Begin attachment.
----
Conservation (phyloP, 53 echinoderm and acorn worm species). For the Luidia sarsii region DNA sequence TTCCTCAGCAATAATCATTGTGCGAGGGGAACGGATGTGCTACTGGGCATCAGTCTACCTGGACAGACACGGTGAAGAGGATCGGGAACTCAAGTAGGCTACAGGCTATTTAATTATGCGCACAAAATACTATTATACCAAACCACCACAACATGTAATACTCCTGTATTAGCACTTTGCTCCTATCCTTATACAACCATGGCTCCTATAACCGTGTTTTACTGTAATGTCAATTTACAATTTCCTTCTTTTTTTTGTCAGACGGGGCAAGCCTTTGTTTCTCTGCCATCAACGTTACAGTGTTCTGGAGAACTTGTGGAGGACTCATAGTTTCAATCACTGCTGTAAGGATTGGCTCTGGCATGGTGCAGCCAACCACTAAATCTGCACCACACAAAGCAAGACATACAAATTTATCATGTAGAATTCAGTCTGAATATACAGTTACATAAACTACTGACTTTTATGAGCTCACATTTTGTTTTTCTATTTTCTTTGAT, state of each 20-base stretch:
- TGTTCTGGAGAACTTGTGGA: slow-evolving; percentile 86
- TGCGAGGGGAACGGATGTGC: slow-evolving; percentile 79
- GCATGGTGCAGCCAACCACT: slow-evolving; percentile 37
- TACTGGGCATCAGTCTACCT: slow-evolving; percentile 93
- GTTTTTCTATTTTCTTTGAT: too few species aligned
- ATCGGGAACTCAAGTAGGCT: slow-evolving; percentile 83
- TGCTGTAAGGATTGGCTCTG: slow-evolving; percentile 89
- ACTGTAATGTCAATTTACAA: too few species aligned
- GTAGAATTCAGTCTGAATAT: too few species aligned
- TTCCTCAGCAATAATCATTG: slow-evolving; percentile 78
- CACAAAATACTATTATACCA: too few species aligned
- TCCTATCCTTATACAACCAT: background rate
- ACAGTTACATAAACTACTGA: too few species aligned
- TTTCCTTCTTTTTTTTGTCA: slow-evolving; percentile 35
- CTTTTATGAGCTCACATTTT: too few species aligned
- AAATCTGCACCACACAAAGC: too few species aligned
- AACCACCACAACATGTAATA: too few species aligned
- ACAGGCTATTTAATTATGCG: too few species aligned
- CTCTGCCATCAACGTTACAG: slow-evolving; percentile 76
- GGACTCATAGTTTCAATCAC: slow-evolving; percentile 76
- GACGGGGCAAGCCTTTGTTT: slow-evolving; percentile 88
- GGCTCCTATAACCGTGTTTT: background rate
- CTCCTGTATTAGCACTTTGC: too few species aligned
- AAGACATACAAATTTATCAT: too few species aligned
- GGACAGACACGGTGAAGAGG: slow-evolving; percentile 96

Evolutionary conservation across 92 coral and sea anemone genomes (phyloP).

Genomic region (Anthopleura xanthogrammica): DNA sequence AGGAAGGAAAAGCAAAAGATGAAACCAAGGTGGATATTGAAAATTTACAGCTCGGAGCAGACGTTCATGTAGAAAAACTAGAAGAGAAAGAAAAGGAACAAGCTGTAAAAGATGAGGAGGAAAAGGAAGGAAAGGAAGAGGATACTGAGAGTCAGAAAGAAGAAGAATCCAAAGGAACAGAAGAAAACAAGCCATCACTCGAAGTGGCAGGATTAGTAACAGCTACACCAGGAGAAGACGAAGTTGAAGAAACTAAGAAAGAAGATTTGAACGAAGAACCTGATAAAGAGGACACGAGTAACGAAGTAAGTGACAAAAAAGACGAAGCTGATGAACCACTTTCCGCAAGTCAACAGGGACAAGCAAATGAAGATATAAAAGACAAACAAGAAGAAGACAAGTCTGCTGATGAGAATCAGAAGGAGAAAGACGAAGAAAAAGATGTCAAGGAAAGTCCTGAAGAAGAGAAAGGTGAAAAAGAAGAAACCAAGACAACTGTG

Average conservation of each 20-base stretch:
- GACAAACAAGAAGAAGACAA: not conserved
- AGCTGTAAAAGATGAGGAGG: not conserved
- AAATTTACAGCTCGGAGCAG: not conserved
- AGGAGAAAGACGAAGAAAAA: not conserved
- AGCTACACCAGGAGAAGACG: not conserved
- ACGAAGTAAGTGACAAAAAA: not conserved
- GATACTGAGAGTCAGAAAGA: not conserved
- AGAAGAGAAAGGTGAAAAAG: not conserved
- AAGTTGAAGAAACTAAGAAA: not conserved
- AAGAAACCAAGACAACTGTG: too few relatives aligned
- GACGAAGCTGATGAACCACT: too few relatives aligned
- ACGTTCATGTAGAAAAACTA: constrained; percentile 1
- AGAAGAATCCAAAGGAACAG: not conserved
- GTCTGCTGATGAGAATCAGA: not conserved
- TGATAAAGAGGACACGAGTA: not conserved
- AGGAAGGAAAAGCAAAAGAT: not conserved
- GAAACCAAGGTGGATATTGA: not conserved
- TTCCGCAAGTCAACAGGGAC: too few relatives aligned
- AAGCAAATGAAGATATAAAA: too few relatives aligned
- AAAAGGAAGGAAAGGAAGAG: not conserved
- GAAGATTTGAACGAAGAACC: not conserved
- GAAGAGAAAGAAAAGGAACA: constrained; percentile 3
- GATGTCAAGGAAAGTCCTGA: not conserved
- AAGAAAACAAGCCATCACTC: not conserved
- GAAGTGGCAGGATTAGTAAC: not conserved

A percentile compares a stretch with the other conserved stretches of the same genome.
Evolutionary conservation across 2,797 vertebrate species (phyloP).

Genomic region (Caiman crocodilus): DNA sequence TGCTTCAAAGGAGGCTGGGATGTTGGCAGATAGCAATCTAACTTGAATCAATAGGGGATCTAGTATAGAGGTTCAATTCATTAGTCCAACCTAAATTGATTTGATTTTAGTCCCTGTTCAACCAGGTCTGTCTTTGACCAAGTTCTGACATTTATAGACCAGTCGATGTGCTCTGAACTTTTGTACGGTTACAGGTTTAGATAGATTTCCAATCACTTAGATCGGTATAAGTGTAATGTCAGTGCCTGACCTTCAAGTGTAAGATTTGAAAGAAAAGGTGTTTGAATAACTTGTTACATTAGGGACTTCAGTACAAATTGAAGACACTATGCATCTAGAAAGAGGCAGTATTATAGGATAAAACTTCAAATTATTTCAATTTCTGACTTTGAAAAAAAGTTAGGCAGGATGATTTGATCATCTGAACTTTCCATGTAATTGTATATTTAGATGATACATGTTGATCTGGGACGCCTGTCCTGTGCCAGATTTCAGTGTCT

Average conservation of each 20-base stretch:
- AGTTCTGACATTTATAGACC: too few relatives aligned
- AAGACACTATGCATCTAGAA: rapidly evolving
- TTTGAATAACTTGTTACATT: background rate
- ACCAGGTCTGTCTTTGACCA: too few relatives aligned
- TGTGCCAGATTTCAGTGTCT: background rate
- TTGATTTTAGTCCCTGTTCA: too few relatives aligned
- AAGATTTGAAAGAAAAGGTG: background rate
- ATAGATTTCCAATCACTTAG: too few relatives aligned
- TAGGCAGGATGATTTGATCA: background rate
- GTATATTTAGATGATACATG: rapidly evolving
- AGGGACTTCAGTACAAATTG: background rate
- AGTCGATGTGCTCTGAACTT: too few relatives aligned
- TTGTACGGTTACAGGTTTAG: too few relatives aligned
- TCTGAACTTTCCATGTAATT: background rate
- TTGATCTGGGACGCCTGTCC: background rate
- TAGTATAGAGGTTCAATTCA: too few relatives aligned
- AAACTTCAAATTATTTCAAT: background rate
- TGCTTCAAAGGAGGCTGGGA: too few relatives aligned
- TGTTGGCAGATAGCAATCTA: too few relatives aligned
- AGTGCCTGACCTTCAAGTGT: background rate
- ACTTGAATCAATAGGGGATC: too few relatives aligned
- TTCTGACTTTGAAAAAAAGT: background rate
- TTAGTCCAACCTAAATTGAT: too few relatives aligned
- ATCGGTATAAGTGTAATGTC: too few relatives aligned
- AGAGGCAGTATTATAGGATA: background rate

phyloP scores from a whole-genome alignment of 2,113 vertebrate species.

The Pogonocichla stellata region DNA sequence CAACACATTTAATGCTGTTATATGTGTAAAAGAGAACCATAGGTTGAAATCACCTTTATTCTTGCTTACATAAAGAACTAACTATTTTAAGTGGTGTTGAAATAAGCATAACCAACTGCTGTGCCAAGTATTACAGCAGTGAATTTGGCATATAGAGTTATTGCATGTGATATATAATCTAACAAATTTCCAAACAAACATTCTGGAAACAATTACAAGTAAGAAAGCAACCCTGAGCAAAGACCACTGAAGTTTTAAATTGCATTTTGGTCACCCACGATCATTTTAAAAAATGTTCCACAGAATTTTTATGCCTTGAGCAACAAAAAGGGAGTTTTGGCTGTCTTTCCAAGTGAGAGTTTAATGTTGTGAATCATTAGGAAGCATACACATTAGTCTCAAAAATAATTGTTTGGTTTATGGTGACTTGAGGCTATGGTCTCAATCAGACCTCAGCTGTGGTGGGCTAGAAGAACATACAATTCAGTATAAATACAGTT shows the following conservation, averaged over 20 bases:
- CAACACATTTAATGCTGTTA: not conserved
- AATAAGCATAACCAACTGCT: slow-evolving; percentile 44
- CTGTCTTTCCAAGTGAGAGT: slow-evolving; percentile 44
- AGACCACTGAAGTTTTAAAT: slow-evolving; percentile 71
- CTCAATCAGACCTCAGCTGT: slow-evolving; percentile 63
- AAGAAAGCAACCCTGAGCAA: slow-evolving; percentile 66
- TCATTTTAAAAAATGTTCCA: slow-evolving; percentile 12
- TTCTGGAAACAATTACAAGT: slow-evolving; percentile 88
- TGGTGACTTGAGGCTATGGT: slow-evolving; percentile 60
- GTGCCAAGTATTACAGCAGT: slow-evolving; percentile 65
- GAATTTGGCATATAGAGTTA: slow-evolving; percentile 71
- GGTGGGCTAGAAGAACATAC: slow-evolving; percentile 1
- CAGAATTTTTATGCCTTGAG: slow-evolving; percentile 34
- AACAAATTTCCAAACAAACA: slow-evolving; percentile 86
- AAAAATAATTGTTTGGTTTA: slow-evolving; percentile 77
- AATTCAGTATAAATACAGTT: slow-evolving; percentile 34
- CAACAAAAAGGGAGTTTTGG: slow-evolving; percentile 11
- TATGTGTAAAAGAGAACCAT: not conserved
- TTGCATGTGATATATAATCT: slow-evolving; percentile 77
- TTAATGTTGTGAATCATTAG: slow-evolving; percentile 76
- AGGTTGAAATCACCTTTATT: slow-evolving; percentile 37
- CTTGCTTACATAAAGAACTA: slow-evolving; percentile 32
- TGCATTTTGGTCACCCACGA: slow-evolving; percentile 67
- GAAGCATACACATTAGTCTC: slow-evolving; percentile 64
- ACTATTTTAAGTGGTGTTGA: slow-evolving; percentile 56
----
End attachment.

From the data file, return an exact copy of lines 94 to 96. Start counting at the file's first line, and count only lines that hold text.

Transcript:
- TGGTGACTTGAGGCTATGGT: slow-evolving; percentile 60
- GTGCCAAGTATTACAGCAGT: slow-evolving; percentile 65
- GAATTTGGCATATAGAGTTA: slow-evolving; percentile 71